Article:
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Low Potassium & Vitamin D Deficiency

by
author image Chizorom Ebisike
Chizorom Ebisike is a physician who has worked in both clinical research and medical writing since 2009. She has published articles on the respiratory system and nutrition. She has earned a Doctor of Medicine from University of Medicine and a Bachelor of Arts in nutritional sciences from Rutgers University.
Low Potassium & Vitamin D Deficiency
Vitamin D deficiency may contribute to the development of hypertension. Photo Credit Ryan McVay/Photodisc/Getty Images

Generally, potassium imbalance is not associated with disturbances in vitamin D metabolism, but when both are present, they can compromise effective circulation of blood. According to the book "Health Issues in the Black Community," the high frequency of vitamin D deficiency coupled with low potassium may explain the high prevalence of hypertension, or high blood pressure, in the black population.

Hypokalemia

Hypokalemia, or low blood potassium, is defined as a blood potassium level below 3.5 milliequivalents per liter, or mEq/L, of blood. When potassium is low, potassium-dependent organs become dysfunctional. Potassium must be tightly regulated to prevent dysfunction of these organs. There are several causes of hypokalemia, but the most likely causes include reduced dietary potassium intake and increased urinary potassium excretion.

Blood Potassium Regulation

The regulation of blood potassium depends on the degree of dietary potassium intake and the rate of urinary potassium excretion. When the rate of intake exceeds the rate of excretion -- and vice versa -- potassium imbalance results. However, in a healthy person, potassium imbalance does not necessarily occur as a result of an existing condition favoring either a net accumulation or net loss of potassium. This is because the body can compensate, preventing the electrolyte imbalance. In the body, the adrenal glands are primarily involved in the regulation of potassium. They can sense changes in blood potassium levels and respond when necessary by releasing aldosterone, a steroid hormone that increases potassium excretion in the kidneys.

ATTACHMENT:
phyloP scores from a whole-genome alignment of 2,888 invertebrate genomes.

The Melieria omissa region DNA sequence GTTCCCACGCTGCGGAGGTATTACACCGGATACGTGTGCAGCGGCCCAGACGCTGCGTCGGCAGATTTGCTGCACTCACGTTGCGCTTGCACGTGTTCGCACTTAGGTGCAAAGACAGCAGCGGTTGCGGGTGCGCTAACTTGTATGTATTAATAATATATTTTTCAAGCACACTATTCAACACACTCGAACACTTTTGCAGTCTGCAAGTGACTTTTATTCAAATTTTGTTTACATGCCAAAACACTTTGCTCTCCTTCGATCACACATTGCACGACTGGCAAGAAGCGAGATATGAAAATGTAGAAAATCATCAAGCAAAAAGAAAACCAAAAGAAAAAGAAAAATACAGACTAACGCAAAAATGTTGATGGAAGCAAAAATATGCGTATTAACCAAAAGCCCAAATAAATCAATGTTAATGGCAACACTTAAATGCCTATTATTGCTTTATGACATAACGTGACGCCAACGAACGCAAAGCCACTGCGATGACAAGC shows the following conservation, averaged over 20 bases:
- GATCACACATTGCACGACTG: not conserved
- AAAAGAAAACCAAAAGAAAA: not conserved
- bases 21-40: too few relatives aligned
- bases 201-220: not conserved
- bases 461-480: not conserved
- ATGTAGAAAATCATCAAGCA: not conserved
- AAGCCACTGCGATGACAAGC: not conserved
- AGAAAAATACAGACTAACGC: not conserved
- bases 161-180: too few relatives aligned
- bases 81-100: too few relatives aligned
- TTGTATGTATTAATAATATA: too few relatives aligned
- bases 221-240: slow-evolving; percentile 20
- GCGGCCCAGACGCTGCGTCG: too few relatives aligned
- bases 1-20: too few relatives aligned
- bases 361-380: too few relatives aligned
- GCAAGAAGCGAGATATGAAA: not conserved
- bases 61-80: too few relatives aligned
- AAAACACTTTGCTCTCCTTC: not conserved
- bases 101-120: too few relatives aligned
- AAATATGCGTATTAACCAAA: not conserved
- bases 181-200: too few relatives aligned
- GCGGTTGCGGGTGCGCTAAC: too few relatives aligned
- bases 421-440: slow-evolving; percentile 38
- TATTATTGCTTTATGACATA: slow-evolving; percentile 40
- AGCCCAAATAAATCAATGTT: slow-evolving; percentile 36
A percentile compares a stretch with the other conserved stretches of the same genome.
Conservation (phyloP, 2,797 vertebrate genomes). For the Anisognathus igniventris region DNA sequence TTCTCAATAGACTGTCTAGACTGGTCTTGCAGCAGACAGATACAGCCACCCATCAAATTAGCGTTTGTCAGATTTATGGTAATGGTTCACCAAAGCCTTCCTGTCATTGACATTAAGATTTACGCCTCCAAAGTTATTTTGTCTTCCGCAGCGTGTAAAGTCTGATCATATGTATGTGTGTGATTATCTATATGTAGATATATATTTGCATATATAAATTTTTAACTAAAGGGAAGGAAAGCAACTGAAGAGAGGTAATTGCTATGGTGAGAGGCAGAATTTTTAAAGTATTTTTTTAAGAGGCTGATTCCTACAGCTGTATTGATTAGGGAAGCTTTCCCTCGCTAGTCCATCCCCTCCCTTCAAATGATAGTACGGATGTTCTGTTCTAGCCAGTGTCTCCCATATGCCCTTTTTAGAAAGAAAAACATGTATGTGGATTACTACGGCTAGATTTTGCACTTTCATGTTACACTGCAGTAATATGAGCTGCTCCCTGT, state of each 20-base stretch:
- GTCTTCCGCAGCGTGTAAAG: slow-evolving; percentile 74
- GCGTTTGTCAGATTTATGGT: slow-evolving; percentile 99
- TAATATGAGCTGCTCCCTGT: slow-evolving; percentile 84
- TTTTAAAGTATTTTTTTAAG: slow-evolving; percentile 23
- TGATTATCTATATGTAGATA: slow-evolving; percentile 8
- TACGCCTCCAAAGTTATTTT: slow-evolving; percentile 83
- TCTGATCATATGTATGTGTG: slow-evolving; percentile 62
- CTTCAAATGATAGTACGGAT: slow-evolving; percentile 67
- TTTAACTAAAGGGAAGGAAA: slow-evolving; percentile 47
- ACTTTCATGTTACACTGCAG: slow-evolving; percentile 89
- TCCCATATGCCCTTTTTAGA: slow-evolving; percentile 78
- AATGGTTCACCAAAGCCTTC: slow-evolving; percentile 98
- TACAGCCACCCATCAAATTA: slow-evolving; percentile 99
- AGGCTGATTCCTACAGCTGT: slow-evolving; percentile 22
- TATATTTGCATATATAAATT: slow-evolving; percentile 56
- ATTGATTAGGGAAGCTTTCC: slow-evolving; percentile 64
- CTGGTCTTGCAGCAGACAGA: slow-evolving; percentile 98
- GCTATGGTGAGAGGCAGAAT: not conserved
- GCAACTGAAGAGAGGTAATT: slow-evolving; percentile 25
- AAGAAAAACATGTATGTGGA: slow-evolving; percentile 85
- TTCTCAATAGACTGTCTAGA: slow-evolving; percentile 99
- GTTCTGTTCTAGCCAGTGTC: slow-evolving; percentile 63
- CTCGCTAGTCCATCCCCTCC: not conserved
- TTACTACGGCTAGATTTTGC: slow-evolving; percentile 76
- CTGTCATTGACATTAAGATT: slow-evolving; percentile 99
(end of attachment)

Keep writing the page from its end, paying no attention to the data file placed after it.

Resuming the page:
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Vitamin D

When vitamin D is ingested, it must be activated before it can be useful to the body. Vitamin D is not only obtained from dietary sources but also from synthesis in the skin under direct sunlight. Vitamin D activation is a two-step process, involving the liver in the first step and the kidneys in the second step. Since the kidneys have a major role in vitamin D activation and regulation of potassium excretion, kidney dysfunction is likely to interfere with these processes.

Studies on Hypertension

The association between vitamin D and hypertension has been studied extensively. According to the book "Power of Vitamin D," the prevalence of vitamin D deficiency increases as a person lives farther from the equator. This observation has been directly correlated with prevalence of hypertension. Also, when vitamin D was supplemented at 800 international units, or IUs, per day for six weeks, it resulted in a 9 percent decrease in blood pressure. When hypokalemia occurs with hypertension, it results in treatment-resistant hypertension. According to "Mayo Clinic Internal Medicine Review," the presence of hypokalemia in treatment-resistant hypertension is often due to primary hyperaldosteronism, uncontrolled release of excess aldosterone from the adrenal glands.

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References

  • "Health Issues in Black Community"; Etiology of Hypertension, The Role of Psychosocial and Cultural Factors; Ronald L. Braithwaite, et al.; 2009
  • "Power of Vitamin D"; Evidence That Links Vitamin D Deficiency to Hypertension; Sarfraz Zaidi; 2009
  • "Mayo Clinic Internal Medicine Review"; Primary Aldosteronism; Thomas M. Habermann; 2007
  • "Harrison's Principles of Internal Medicine"; Kasper M.D., Braunwald M.D. and Fauci M.D.; 2005
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